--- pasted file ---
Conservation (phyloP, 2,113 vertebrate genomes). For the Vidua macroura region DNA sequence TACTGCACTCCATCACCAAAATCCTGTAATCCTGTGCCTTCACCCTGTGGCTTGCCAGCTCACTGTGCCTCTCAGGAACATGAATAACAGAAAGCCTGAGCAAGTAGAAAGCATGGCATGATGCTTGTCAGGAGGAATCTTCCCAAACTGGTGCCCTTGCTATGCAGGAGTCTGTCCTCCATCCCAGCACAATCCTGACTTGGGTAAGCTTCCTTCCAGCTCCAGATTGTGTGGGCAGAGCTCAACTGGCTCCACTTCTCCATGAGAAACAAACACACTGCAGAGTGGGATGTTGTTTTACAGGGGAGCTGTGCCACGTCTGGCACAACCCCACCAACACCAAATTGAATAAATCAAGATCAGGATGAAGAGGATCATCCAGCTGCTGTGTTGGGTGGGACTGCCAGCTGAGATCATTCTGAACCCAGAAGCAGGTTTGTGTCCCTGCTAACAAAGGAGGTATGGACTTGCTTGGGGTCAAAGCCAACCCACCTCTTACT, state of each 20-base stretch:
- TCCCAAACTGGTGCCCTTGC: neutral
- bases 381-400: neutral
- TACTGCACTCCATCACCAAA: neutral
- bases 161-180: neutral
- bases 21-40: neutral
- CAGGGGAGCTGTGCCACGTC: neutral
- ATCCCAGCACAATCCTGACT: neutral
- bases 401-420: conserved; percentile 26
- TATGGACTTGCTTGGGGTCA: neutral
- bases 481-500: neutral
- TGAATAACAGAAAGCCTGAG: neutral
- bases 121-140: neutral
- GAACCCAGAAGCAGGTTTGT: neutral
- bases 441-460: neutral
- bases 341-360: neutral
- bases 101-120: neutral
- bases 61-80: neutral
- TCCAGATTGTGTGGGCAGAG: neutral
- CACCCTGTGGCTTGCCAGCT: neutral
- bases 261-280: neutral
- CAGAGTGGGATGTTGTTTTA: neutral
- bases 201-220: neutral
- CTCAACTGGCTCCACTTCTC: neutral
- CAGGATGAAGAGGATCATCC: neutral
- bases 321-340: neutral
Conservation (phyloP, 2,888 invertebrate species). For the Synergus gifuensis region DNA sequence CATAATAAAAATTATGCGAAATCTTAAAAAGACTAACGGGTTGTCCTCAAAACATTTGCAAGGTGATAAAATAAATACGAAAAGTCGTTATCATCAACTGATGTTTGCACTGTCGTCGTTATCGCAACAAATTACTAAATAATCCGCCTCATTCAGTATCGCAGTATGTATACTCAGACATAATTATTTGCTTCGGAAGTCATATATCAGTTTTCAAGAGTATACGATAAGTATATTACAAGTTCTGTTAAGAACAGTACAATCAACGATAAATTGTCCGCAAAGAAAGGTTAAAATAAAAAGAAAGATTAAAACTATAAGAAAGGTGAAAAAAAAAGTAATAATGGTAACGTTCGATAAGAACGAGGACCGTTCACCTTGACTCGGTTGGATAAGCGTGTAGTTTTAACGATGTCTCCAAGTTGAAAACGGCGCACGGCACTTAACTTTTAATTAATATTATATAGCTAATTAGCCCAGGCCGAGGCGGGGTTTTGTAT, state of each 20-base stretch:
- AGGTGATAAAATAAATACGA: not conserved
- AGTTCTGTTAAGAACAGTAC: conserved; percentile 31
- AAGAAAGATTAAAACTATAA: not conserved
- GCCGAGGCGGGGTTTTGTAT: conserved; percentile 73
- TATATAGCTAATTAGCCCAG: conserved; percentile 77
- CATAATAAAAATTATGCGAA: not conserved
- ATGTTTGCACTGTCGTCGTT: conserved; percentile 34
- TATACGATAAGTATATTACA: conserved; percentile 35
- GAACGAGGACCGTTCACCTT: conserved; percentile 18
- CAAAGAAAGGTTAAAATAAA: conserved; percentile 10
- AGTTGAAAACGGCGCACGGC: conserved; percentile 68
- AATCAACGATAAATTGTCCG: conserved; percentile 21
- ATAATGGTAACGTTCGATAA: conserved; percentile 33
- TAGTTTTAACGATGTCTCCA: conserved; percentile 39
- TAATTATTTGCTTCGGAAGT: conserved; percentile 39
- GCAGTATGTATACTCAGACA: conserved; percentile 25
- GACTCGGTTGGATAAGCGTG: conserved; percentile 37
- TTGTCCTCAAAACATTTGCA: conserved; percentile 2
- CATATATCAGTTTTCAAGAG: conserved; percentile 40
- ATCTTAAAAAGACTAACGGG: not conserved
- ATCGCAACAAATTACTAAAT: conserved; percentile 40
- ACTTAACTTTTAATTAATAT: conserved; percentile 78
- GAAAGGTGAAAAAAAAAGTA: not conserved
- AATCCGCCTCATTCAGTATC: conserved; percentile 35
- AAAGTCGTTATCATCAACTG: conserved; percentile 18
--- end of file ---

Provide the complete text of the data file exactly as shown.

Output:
Conservation (phyloP, 2,113 vertebrate genomes). For the Vidua macroura region DNA sequence TACTGCACTCCATCACCAAAATCCTGTAATCCTGTGCCTTCACCCTGTGGCTTGCCAGCTCACTGTGCCTCTCAGGAACATGAATAACAGAAAGCCTGAGCAAGTAGAAAGCATGGCATGATGCTTGTCAGGAGGAATCTTCCCAAACTGGTGCCCTTGCTATGCAGGAGTCTGTCCTCCATCCCAGCACAATCCTGACTTGGGTAAGCTTCCTTCCAGCTCCAGATTGTGTGGGCAGAGCTCAACTGGCTCCACTTCTCCATGAGAAACAAACACACTGCAGAGTGGGATGTTGTTTTACAGGGGAGCTGTGCCACGTCTGGCACAACCCCACCAACACCAAATTGAATAAATCAAGATCAGGATGAAGAGGATCATCCAGCTGCTGTGTTGGGTGGGACTGCCAGCTGAGATCATTCTGAACCCAGAAGCAGGTTTGTGTCCCTGCTAACAAAGGAGGTATGGACTTGCTTGGGGTCAAAGCCAACCCACCTCTTACT, state of each 20-base stretch:
- TCCCAAACTGGTGCCCTTGC: neutral
- bases 381-400: neutral
- TACTGCACTCCATCACCAAA: neutral
- bases 161-180: neutral
- bases 21-40: neutral
- CAGGGGAGCTGTGCCACGTC: neutral
- ATCCCAGCACAATCCTGACT: neutral
- bases 401-420: conserved; percentile 26
- TATGGACTTGCTTGGGGTCA: neutral
- bases 481-500: neutral
- TGAATAACAGAAAGCCTGAG: neutral
- bases 121-140: neutral
- GAACCCAGAAGCAGGTTTGT: neutral
- bases 441-460: neutral
- bases 341-360: neutral
- bases 101-120: neutral
- bases 61-80: neutral
- TCCAGATTGTGTGGGCAGAG: neutral
- CACCCTGTGGCTTGCCAGCT: neutral
- bases 261-280: neutral
- CAGAGTGGGATGTTGTTTTA: neutral
- bases 201-220: neutral
- CTCAACTGGCTCCACTTCTC: neutral
- CAGGATGAAGAGGATCATCC: neutral
- bases 321-340: neutral
Conservation (phyloP, 2,888 invertebrate species). For the Synergus gifuensis region DNA sequence CATAATAAAAATTATGCGAAATCTTAAAAAGACTAACGGGTTGTCCTCAAAACATTTGCAAGGTGATAAAATAAATACGAAAAGTCGTTATCATCAACTGATGTTTGCACTGTCGTCGTTATCGCAACAAATTACTAAATAATCCGCCTCATTCAGTATCGCAGTATGTATACTCAGACATAATTATTTGCTTCGGAAGTCATATATCAGTTTTCAAGAGTATACGATAAGTATATTACAAGTTCTGTTAAGAACAGTACAATCAACGATAAATTGTCCGCAAAGAAAGGTTAAAATAAAAAGAAAGATTAAAACTATAAGAAAGGTGAAAAAAAAAGTAATAATGGTAACGTTCGATAAGAACGAGGACCGTTCACCTTGACTCGGTTGGATAAGCGTGTAGTTTTAACGATGTCTCCAAGTTGAAAACGGCGCACGGCACTTAACTTTTAATTAATATTATATAGCTAATTAGCCCAGGCCGAGGCGGGGTTTTGTAT, state of each 20-base stretch:
- AGGTGATAAAATAAATACGA: not conserved
- AGTTCTGTTAAGAACAGTAC: conserved; percentile 31
- AAGAAAGATTAAAACTATAA: not conserved
- GCCGAGGCGGGGTTTTGTAT: conserved; percentile 73
- TATATAGCTAATTAGCCCAG: conserved; percentile 77
- CATAATAAAAATTATGCGAA: not conserved
- ATGTTTGCACTGTCGTCGTT: conserved; percentile 34
- TATACGATAAGTATATTACA: conserved; percentile 35
- GAACGAGGACCGTTCACCTT: conserved; percentile 18
- CAAAGAAAGGTTAAAATAAA: conserved; percentile 10
- AGTTGAAAACGGCGCACGGC: conserved; percentile 68
- AATCAACGATAAATTGTCCG: conserved; percentile 21
- ATAATGGTAACGTTCGATAA: conserved; percentile 33
- TAGTTTTAACGATGTCTCCA: conserved; percentile 39
- TAATTATTTGCTTCGGAAGT: conserved; percentile 39
- GCAGTATGTATACTCAGACA: conserved; percentile 25
- GACTCGGTTGGATAAGCGTG: conserved; percentile 37
- TTGTCCTCAAAACATTTGCA: conserved; percentile 2
- CATATATCAGTTTTCAAGAG: conserved; percentile 40
- ATCTTAAAAAGACTAACGGG: not conserved
- ATCGCAACAAATTACTAAAT: conserved; percentile 40
- ACTTAACTTTTAATTAATAT: conserved; percentile 78
- GAAAGGTGAAAAAAAAAGTA: not conserved
- AATCCGCCTCATTCAGTATC: conserved; percentile 35
- AAAGTCGTTATCATCAACTG: conserved; percentile 18